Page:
Internally within County Government, integrated programming efforts are in place with the WCHS Communicable Disease and Health Promotion Programs, LINKS and Relative Caregivers within Child Welfare; the Water Quality Division, Food Inspectors and Integrated Pest Management planning within Environmental Services and Wake's Soil & Water Conservation Department. These service integration efforts represent significant strategies jointly developed and often jointly delivered with other County employees. They help to build a case for effective and efficient use of shared resources and reflect shared decision-making about the deployment of resources where Extension shares accountability for efforts with other County departments.

In calendar year 2017, Extension staff reported face to face contacts 63,249 residents involving 10,604 participants in 328 distinct educational groups. Program highlights and results include:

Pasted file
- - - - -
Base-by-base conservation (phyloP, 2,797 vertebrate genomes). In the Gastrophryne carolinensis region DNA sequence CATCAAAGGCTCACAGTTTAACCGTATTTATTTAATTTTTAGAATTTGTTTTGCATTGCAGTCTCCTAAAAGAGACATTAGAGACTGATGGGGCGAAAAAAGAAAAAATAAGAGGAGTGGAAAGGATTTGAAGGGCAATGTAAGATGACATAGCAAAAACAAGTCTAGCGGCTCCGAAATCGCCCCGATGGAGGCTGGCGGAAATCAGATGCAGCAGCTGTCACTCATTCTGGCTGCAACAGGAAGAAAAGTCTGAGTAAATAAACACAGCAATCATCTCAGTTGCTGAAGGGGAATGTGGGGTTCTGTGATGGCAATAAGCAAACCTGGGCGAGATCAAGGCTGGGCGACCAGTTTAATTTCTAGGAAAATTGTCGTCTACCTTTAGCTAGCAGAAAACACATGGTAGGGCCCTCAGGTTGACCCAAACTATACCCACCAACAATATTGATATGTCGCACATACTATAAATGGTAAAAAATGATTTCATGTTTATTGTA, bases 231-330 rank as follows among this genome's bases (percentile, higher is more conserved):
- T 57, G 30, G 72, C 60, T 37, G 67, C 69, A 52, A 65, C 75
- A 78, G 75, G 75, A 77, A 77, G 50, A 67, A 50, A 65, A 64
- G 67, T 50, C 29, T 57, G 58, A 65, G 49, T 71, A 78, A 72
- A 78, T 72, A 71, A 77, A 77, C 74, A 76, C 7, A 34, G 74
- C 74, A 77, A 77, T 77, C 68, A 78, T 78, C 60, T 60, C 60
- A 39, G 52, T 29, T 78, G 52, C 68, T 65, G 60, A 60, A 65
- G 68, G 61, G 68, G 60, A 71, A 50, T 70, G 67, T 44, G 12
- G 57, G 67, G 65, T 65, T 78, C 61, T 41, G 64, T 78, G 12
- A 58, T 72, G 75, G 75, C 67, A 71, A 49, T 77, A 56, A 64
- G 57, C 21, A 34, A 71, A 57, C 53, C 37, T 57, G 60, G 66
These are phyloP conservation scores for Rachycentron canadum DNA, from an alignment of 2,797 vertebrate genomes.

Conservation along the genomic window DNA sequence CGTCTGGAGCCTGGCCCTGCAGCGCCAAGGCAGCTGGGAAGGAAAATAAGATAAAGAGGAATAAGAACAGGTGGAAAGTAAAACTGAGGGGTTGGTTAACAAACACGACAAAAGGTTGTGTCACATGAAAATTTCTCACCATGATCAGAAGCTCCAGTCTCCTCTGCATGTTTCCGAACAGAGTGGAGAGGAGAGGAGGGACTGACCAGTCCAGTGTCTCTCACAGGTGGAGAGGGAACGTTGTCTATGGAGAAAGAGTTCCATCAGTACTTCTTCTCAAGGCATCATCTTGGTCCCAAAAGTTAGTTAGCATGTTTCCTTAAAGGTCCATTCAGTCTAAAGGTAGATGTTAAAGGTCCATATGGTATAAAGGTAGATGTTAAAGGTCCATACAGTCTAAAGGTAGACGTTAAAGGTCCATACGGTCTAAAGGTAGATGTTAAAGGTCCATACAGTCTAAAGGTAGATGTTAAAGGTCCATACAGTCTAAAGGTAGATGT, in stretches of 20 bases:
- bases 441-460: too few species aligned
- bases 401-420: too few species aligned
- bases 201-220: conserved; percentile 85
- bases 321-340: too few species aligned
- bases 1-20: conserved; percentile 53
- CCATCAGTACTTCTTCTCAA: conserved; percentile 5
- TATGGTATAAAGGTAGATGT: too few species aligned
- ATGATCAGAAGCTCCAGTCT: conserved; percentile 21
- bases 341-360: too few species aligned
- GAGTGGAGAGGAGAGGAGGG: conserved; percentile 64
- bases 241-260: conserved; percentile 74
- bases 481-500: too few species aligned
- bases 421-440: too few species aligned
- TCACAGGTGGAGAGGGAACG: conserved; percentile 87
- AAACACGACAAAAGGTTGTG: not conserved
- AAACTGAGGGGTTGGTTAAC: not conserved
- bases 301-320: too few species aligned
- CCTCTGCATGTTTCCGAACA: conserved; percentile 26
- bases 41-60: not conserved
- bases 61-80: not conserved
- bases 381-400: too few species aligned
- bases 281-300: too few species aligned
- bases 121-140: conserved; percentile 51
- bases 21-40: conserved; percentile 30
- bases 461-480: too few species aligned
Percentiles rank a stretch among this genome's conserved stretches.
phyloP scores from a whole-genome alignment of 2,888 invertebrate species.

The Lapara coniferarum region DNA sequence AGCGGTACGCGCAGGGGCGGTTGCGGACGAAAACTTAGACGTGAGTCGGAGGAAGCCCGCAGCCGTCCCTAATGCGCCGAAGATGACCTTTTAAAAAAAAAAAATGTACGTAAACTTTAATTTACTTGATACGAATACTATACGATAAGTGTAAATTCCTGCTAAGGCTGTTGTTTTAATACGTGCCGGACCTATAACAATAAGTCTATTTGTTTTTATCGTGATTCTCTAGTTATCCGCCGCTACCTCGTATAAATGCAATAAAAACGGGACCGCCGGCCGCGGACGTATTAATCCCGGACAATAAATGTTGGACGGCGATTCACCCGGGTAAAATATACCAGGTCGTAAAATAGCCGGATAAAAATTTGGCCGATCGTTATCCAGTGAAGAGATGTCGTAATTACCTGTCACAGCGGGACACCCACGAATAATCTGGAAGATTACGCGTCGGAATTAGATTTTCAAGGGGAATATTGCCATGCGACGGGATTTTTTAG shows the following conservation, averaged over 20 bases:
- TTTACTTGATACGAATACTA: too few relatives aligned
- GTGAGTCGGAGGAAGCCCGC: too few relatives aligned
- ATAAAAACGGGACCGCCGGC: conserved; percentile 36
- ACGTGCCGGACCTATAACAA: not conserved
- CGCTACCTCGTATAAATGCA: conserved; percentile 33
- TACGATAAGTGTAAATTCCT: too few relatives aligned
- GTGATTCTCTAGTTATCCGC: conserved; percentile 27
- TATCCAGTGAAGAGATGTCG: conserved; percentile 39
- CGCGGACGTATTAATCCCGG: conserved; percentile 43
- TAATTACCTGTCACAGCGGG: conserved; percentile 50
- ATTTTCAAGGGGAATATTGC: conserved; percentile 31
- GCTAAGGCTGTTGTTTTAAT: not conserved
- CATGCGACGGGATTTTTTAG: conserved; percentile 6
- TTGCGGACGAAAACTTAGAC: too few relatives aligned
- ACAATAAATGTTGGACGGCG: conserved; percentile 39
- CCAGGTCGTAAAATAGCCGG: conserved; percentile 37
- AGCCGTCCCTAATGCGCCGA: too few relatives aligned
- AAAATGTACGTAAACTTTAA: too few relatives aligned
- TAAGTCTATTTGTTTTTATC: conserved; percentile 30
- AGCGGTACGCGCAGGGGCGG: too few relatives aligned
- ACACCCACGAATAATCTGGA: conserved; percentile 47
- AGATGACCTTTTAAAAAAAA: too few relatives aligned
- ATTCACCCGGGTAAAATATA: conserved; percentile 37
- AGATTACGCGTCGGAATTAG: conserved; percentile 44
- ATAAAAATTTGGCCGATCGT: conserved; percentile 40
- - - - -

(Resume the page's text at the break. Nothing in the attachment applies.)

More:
~Completion and presentation of the Comprehensive Food Security Plan, the development of Breakfast in the Classroom pilots within WCPSS, expanded strategies for the 25 schools providing free universal breakfast, supporting the expansion of the summer food service program, continuation of the Growing our Food Security Leader efforts with middle schools, expanded efforts with the School Garden Network and the development of 10 new school-based food pantries.

~Development of a funded program with the Corporation for National & Community Service deploying 4 fulltime VISTA volunteers in support of Food Security efforts within 4-H to support Summer Food Service Expansion; with our Social & Economic Vitality Program Manager in Extension to integrate food security initiatives within our vulnerable community pilots; the Program Manager in the Long Term Planning Department to support data management & GIS needs; and with the Interfaith Food Shuttle to support the Capital Area Food Network. Wake County is providing the $12,000 match required for the initiation of the program as well as travel and training dollars for these talented volunteers.